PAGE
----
Career Waistlines: Finding the Right Fit

by Brian Dobak
May 17, 2010

I don't know about you, but I am very particular about my pants and belts. I can't stand a belt that doesn't fit just right and I can't tolerate an ill-fitting pair of pants much less. The same should go for the decisions we make along our career paths.

Interview processes and other aspects of employment at golf clubs can potentially be one-sided if you allow them to be. If you do allow them to be one-sided, you may get yourself in a bit of a hole. Whether you’re searching for an assistant professional gig or you’re on the hunt for your first head professional gig, it’s of utmost importance to find a position that is a good fit for you professionally and personally. How do you find out if the position or facility is a good fit? ASK QUESTIONS?

If the interviewer asks, “Why do you think you would be a good fit for this club?” they’re well within their right to ask that and they deserve someone that is a good fit. But there is nothing wrong with flipping the script when the time is right in the interview and asking, “Why is this club a good fit for me?” or “What makes this a club that can push my career forward?” or “What experiences can I expect at this club that will improve my skills as a golf professional?”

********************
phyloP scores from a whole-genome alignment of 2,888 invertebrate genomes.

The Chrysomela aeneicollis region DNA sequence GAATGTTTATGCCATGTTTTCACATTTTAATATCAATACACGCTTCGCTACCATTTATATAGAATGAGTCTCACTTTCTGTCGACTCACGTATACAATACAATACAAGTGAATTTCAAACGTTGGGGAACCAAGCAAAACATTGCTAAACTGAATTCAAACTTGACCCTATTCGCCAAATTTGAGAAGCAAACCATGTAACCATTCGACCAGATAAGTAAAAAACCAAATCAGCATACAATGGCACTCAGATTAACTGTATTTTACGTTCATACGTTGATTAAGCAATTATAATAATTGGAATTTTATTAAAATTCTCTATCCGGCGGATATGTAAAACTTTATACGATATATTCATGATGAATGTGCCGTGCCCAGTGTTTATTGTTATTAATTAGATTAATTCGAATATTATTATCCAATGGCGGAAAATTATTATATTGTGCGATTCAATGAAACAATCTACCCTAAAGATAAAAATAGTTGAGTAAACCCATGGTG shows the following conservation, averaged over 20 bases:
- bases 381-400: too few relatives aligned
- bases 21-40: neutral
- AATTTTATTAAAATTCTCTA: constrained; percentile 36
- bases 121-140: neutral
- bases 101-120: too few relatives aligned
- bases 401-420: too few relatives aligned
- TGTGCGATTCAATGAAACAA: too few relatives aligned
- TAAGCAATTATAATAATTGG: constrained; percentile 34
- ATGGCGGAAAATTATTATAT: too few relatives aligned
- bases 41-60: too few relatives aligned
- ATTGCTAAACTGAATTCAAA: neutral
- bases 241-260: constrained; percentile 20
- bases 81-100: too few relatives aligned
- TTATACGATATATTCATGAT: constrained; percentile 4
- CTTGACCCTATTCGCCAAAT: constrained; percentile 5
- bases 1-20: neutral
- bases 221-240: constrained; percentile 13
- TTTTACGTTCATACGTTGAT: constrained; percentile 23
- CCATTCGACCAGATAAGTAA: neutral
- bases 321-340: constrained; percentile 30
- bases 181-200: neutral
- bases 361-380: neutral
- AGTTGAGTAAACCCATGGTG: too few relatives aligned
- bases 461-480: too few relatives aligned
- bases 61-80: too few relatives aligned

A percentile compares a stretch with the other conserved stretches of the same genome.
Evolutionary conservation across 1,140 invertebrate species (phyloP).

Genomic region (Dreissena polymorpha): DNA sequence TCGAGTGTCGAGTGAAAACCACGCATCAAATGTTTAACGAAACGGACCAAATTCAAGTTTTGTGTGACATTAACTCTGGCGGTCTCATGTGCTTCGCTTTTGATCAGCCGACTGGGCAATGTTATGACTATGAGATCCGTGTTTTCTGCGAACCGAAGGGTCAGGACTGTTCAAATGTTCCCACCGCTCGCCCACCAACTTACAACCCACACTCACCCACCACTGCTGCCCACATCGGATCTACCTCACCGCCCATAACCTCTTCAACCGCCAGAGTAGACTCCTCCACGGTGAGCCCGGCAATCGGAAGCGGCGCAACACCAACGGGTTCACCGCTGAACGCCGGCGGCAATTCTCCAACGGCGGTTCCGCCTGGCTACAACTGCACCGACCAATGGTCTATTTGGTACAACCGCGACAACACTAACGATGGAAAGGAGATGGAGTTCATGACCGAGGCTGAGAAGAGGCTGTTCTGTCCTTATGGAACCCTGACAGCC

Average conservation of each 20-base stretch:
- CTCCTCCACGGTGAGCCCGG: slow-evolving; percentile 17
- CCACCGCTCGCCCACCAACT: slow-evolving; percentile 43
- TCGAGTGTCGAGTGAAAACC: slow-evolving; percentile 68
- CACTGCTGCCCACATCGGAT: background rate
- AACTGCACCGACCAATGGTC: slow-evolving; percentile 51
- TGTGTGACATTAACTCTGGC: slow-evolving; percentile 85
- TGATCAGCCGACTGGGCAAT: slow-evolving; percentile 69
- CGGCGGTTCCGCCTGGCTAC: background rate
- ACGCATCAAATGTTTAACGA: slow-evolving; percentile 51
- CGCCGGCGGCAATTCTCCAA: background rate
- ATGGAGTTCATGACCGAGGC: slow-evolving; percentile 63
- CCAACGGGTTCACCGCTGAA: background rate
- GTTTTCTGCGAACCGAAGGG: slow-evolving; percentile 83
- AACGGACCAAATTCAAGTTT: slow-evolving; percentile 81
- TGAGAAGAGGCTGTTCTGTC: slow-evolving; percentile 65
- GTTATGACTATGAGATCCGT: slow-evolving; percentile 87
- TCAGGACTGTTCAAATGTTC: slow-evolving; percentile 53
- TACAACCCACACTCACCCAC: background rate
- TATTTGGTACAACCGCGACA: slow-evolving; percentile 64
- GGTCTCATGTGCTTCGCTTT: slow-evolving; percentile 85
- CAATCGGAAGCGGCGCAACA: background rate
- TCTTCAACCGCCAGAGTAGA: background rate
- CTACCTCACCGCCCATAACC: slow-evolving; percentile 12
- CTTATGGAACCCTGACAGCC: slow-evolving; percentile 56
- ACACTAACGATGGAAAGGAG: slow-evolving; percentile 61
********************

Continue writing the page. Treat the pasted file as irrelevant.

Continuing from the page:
If the success of the club is on the line and they want to ask you why you’re a good fit, then you deserve to ask why the club is a good fit for you because your career is on the line as well. Not only should assistant professionals be selling themselves to the club, but the club should be selling itself as well. The clubs name shouldn’t speak for itself. Winged Foot is not the right fit for everyone. Baltusrol is not the right fit for everyone. I know of aspects at a place like Augusta National that don’t make it the right fit for everyone, however we would all probably still go there anyway! There in lies the next point...

...If you choose to go somewhere where you know it’s not the right fit, then you will have to sacrifice things in your soon-to-be work environment and possibly career and life. However, when you get into a club that is the right fit for you, sacrifices don’t really feel like sacrifices. Difficult situations don’t really feel like difficult situations. The rough road doesn’t seem to be so rough because you’re in a place that is just the right fit for you. In an interview, ask questions. You need to be clear going into an opportunity just as much as a club needs to be clear in who they are hiring.

Some good questions to ask the HP/hiring committee interviewing you:

- What priority do you place on family life?
- What makes this an operation that can push my career forward?
- How many assistants have you moved into HP jobs?
- Where have past assistants moved onto other assistant positions?
- What is your management style or leadership style?

To sum it all up, believe it or not but there are head professionals out there that don’t feel like they have a vested interest in their assistants careers. And there are many head professionals that do take great care in molding and pushing their assistants forward. By asking questions, it can be easier for you to decipher one from the other. Just keep in mind, it’s not all about the golf professional being the right fit for the operation. It’s also about the operation being the right fit for the golf professional. Both sides should be reciprocating each other. Ask questions and be open about what you want to know about the work environment and overall operation and you’ll both be doing favors for each other.